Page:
It was definitely warm and having a full pack was not good, I met Joe then Adam Darwin just before the turn off and I headed up to the communications tower second guessing every step I took because I hadn’t been on this section before. The climb to the communication tower was super tough and seemed endless in the heat. I got to the Cabans Road crossing and stood there for a while trying to make sure I took the right road, as I continued on there was a fork in the road, I was reluctant to pick which road so I took out the map, directions, compass and tried to work it out, no luck so I tried my phone which had signal and showed that I just continued on left then I saw a lady I had chatted to earlier, phew I was on the right track… Not far after this Error No.3 happened (sorry Geoff & Rocco – I was well warned on this one) and I ran straight past the Bar Trail turn off (didn’t even see it). I met two guys coming back up the trail and they said their GPS was gone off course, we made a decision to continue down the trail because we thought that the three of us couldn’t have missed the turn off! We had! And we ended up running down the trail and having to come back up it again. When we reached the turn off I met Doug and Tim again. Tim wasn’t feeling great and they were sticking together. I headed off. I got to the Basin signposts and started the seemingly never ending journey to the CP. I met Rocco, Geoff & Susan on the way to the CP and we chatted briefly. There was lots of people at the CP. Sally & Alison helped get me sorted with my gear and some soup. I decided that because this was a tricky section of the course I’d see if I could follow someone, just as I thought that a guy that had been sitting down with his support crew popped up and was heading back out. I jumped up and followed him. Time in CP: 7mins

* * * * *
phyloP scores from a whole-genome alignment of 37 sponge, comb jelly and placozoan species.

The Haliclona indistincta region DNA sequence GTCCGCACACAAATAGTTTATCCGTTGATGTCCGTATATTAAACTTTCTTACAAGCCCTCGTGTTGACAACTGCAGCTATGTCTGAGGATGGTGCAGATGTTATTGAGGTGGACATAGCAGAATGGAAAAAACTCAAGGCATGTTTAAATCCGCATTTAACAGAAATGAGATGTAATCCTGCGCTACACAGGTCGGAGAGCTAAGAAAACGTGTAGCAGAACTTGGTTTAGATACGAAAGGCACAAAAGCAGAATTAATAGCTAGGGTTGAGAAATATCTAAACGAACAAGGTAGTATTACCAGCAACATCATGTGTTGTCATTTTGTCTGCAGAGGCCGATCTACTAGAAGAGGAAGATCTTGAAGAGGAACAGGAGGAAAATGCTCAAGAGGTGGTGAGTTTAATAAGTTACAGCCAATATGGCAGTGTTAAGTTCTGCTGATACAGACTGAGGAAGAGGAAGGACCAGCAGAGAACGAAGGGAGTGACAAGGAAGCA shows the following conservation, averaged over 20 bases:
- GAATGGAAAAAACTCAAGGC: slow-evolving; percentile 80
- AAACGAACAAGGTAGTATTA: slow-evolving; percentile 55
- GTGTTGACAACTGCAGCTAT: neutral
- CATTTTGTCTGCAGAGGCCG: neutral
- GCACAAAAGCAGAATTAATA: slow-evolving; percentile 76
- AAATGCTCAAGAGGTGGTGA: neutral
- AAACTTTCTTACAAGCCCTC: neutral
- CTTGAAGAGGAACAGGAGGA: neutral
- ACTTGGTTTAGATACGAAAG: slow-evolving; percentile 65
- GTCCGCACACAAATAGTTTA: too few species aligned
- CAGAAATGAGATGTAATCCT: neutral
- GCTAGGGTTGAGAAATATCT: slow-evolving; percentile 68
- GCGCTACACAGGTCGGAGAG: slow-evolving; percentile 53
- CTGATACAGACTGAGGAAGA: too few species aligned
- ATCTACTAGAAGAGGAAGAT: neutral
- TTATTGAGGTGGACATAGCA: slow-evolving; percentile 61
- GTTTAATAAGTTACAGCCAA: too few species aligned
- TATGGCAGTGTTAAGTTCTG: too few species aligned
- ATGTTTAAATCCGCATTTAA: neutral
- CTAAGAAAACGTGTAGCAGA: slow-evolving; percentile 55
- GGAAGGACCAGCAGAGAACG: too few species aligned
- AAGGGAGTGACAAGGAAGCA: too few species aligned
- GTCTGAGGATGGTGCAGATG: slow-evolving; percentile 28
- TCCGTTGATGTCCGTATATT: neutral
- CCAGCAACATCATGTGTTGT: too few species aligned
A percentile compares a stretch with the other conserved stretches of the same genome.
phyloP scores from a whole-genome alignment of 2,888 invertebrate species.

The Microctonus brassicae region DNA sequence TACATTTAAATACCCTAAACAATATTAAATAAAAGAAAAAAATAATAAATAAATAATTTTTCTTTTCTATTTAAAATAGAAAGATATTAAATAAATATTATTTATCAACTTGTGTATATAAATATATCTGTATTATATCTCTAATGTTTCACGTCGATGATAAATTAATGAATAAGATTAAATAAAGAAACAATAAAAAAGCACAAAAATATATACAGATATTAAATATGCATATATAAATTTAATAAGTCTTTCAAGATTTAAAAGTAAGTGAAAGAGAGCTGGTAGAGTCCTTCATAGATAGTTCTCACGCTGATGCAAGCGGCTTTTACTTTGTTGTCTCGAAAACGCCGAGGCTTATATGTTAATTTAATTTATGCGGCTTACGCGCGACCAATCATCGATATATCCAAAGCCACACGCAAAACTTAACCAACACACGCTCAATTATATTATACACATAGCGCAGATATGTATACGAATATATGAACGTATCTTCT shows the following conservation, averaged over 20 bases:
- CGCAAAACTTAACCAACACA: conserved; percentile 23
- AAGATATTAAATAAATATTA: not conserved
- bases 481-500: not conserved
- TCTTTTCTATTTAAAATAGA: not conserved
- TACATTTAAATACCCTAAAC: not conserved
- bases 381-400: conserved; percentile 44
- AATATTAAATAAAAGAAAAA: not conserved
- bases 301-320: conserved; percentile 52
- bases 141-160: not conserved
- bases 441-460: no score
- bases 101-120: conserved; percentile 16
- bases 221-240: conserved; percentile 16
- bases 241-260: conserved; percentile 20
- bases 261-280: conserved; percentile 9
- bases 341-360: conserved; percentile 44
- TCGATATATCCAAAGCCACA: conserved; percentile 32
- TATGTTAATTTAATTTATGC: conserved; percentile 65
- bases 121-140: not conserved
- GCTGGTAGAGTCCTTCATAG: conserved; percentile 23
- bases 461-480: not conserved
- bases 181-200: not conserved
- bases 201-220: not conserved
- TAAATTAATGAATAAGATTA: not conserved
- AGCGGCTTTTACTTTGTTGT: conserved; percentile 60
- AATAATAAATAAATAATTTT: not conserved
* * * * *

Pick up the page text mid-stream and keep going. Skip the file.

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CP3 to CP4 Yarramalong (Distance 22.1k (103.7k Total) – Expected Time – 3:15) – Actual 3:03

We chatted and I asked if he was familiar with the course (he had done GNW) and I asked if he minded if I follow him, he didn’t mind. Woohoo. This man knew what he was doing and he was keeping a slow and steady pace on the tricky trail section back out of the basin. Along the way I met Adam, Joe, Dave Madden and Robyn, she’d gone wrong and had spent ages going the wrong way L I followed the same guy and he was going at a perfect pace for me. Along the trail we met Ann who was now in the final k’s of her first 100k, we ran together along the verrrrrrry long road section back to Yarramalong. I was excited to pick up Ruth at the CP and was surprised that I was still feeling ok. Getting into the CP was very exciting because there was so many people around including James, pacers waiting for their runners, people who’d finished the 100k. I got weighed (57kg -1.4kg). Ruth did my mandatory gear check and I got some soup. James filled up my water. I was good to go. Time in CP: 11mins.

CP4 to CP5 Somersby (Distance 28.4k (132.1k Total) – Expected Time – 5hrs) – Actual 5:19

Ruth & I headed out on the road and I realised we were running a bit too fast and up a hill, ha ha that had to stop, there was still a long way to go. We chatted away and the time passed as Ruth diligently followed the directions. We nearly missed a left turn under the power lines but luckily I remembered it from training. At some stage along this section the blister issue raised its ugly head, both my feet felt like they had blisters and I was walking and worrying about being the only one in the race walking. For some reason this climb didn’t seem as brutal on race day as it did in training and the exit out of it was not how I remembered it. We fast walked to the CP where James and Sally were waiting (as well as Robyn’s parents and Geoff’s wife Josie). I was feeling mentally very good but the blisters were an issue so I decided to change my socks and runners. Time in CP: 10mins.

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CP5 to CP6 Mooney Mooney (Distance 17.8k (149.9k Total) – Expected Time – 2:45) – Actual 3:14